3. Be loving. Another line from their guiding principles: “We are committed to collectively, lovingly and courageously working vigorously for freedom and justice for Black people and, by extension all people.” Good marching orders for ex-Witnesses.
4. Be angry. It’s fairly impossible to be Black in America (or be White, with an ounce of compassion) and have a pulse and not be angry. Similarly (though admittedly to a lesser extent), the Witnesses’ religious abuse is outrageous. From that, it follows that the only sane response is outrage. Let’s own it.
5. Realize that the two are not mutually exclusive. What James Baldwin famously wrote about race in America is also true for us: “Love does not begin and end the way we seem to think it does. Love is a battle, love is a war; love is a growing up.”
6. Understand that those who have shunned you will probably never change their position, but their kids might. As Black Lives Matter founder Patrice Cullers said recently, “It is very easy when you’re fighting big systems that crush whole communities to ask, “what’s the point?” And I think the point isn’t… necessarily [seeking a] victory, the point is building the power of our communities…. If it’s about something bigger than us, then we’re going to stay in it for the long haul—because the hope is that in 100 or 200 years from now… we will have left this place better off.” I’d love to see The Watchtower Society put completely out of business. But that probably won’t happen in my lifetime. I’ve got to be in it for the long haul.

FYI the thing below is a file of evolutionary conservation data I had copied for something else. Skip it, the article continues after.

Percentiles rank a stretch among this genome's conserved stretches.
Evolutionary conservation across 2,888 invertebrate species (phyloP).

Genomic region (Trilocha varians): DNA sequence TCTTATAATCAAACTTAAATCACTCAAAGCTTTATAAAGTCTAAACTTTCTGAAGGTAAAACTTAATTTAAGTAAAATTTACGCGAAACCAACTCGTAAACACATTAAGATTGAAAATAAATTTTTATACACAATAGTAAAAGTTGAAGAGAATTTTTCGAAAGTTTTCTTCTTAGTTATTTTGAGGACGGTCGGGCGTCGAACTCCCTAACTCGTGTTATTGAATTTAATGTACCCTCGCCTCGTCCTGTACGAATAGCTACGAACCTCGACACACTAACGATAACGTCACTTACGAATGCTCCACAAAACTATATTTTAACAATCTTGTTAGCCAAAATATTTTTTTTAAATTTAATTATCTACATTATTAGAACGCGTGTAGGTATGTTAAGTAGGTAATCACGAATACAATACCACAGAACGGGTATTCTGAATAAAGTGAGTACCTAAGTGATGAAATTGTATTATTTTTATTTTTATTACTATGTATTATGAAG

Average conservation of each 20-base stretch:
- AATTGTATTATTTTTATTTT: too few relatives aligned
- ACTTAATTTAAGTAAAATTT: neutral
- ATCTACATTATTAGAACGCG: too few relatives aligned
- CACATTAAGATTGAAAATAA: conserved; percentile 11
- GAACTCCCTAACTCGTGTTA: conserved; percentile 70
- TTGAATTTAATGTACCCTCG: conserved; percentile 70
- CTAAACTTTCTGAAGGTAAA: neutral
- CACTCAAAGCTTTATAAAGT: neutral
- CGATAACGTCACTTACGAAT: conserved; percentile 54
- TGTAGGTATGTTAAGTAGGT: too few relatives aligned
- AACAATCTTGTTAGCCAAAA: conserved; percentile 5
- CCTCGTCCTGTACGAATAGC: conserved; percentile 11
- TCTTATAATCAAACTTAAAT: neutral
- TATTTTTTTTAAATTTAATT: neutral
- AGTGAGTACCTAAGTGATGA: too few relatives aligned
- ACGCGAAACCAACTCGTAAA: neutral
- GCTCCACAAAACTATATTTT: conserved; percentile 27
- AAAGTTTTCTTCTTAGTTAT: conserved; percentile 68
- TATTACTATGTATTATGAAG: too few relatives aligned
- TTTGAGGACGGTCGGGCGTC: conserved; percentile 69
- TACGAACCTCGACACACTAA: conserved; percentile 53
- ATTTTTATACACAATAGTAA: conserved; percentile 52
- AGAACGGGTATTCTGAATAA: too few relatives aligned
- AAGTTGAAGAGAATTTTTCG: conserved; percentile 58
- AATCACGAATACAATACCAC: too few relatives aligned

7. Don’t try to be the next MLK. Part of Black Lives Matter’s momentum derives from the fact that it avoids hierarchy and centralized leadership. Likewise, the world doesn’t need another hotshot “apostate leader.” People left the cult because they were tired of being “shepherded.” So if you’re an organizer of a Meetup or other support group, stay chill and in the background.
8. Be willing to be disruptive. In order to jump-start conversation about race that leads to change, Black lives activists have ruffled a lot of feathers in very public — yet legal — ways. Logically, If we allow ourselves to be silenced, it makes us complicit in the Witnesses’ shunning. It suggests that we haven’t fully left the cult. (Are you offended by that statement? Good!) So go to a meeting and raise your hand. Partake at the Memorial. Approach Witnesses on the street with their silly magazine racks and talk to them. If you see a Witness who was once your friend, go say hello. Force them to confront what shunning really means. It isn’t easy. I’ve given the Witnesses the power to shun me more times than I want to think about. But, rather than just deciding to be more confrontational, maybe we can just decide to be willing to be more vocal about our lives when we encounter Jehovah’s Witnesses. That tiny change is doable—and I think it can work miracles.
9. Hone your message. Black Lives Matter has one message that’s so simple and refined it’s got own hashtag. What is the one thing you want people to remember about your particular form of activism? Boil that down, think it through and maybe you’ll do your part to help #stopshunning.